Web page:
She took a dim view of chefs and writers who did not do the same, and her criticism could be withering. “They’ve not done the travel and the research that I’ve done,” she told Saveur. “None of them, not one. I have traveled this country, wandering — it’s why I’m not rich! — and taking time, and nobody else has done that. Nobody else has seen a certain chile at a certain stage in a market in Chilapa, and then gone back in six months and seen other chiles.”
Ms. Kennedy relocated permanently to Mexico in 1976, living first in Mexico City and later in an adobe house she built near Zitácuaro, about 100 miles west, where she gave intensive cooking classes.
Information on survivors was not immediately available.
She continued to write such essential cookbooks as “Recipes From the Regional Cooks of Mexico” (1978), “The Art of Mexican Cooking” (1989), “From My Mexican Kitchen — Techniques and Ingredients” (2003) and “Oaxaca al Gusto: An Infinite Gastronomy” (2010).
In a food memoir, “Nothing Fancy: Recipes and Recollections of Soul-Satisfying Food” (1984), she interspersed such decidedly non-Mexican dishes as cold jellied tongue, Iranian broiled lamb and crumpets.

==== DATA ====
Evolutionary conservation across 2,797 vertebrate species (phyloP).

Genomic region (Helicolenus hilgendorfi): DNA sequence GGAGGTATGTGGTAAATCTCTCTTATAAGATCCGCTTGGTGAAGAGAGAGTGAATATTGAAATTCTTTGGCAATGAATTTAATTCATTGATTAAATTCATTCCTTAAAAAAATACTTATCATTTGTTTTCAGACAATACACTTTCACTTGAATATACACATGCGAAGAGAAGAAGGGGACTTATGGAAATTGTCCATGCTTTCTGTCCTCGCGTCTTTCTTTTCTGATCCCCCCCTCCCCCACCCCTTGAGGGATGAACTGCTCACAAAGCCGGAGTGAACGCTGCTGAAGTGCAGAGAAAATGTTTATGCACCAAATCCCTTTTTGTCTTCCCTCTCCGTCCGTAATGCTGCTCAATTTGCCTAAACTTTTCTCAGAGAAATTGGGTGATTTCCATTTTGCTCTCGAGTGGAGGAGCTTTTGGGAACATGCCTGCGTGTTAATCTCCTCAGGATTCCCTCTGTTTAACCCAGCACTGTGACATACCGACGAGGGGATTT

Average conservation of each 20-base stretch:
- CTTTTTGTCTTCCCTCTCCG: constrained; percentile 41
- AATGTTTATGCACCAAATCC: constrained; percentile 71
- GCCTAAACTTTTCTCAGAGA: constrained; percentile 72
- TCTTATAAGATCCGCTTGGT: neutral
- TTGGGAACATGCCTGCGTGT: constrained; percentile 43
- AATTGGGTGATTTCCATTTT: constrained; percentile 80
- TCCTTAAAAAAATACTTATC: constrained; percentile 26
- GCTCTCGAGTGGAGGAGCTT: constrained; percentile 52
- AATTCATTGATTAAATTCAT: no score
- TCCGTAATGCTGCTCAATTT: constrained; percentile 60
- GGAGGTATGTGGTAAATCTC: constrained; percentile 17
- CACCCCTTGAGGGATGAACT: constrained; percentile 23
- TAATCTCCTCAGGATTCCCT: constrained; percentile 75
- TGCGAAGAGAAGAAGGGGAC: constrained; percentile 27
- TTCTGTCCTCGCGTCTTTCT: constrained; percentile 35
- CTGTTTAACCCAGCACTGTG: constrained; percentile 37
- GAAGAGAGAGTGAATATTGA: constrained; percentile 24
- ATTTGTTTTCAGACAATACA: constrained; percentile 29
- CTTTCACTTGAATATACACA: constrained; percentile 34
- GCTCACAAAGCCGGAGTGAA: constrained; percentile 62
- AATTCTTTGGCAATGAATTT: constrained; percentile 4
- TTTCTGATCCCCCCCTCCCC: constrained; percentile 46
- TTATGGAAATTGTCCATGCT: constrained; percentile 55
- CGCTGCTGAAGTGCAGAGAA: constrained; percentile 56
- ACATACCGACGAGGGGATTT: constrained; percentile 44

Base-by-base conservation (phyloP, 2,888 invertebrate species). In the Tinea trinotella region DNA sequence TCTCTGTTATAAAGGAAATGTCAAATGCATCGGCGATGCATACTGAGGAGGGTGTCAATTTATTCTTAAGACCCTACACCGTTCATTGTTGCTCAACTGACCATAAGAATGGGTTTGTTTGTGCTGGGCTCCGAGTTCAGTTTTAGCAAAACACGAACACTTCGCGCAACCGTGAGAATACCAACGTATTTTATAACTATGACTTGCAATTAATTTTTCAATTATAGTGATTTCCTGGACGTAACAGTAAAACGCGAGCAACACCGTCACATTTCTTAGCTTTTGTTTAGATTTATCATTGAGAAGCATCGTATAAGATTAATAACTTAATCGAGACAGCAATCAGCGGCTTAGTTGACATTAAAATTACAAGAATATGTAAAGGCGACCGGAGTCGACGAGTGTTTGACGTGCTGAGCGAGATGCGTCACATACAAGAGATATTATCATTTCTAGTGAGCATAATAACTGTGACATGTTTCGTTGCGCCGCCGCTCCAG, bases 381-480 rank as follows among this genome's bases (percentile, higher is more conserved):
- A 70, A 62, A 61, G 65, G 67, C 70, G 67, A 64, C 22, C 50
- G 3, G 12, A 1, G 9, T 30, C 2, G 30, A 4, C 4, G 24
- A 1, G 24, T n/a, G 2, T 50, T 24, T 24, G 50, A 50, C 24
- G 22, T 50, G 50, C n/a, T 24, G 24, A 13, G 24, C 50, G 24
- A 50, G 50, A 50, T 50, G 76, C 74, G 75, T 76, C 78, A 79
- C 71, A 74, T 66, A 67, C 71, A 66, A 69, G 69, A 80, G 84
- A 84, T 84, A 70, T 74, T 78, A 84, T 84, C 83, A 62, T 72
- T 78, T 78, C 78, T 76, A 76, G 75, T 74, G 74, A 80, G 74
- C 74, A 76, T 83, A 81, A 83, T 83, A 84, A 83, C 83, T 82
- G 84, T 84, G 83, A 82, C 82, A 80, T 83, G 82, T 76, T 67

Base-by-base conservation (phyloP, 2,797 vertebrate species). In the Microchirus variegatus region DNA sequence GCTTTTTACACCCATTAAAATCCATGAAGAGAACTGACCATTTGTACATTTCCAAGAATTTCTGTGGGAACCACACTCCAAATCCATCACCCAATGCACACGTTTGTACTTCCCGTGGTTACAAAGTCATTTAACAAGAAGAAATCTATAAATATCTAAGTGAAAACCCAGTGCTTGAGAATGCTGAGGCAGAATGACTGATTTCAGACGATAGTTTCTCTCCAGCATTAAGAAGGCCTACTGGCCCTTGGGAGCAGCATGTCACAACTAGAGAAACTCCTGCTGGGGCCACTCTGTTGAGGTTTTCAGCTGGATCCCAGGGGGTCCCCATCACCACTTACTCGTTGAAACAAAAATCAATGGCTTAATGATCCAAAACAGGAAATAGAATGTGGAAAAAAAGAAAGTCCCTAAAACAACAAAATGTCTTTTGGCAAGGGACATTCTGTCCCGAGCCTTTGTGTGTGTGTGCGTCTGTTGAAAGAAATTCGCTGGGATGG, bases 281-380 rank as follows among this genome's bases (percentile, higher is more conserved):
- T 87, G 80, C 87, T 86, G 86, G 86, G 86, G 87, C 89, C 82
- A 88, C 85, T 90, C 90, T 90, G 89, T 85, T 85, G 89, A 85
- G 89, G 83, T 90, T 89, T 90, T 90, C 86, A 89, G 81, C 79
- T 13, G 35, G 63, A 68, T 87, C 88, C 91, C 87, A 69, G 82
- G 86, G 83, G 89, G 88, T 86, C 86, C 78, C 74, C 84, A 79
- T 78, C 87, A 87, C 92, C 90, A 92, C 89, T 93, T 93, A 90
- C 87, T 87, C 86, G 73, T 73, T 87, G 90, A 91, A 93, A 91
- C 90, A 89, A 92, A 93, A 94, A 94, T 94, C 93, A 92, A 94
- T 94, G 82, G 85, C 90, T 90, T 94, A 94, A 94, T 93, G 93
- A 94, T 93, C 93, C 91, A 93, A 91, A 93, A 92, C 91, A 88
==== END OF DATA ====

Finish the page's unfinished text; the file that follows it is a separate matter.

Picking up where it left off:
In 2020, she was the subject of a documentary, “Diana Kennedy: Nothing Fancy,” directed by Elizabeth Carroll, who followed her as she cooked and taught in her solar-powered home. The New York Times called it “a lively and uncritical portrait of a woman as passionate about composting as chilaquiles, one who will pitch a fit if you put garlic in your guacamole.”
In her later years, Ms. Kennedy worked with the National Commission for the Knowledge and Use of Biodiversity, known by its Spanish acronym Conabio, to record and digitize her collection of recipes, drawings and notes on both Mexican cuisine and the country’s native edible plants.
In 2010, she gave The Chicago Tribune a terse assessment of her work. “I am tenacious,” she said. “And I love to eat.”
Christine Chung contributed reporting.
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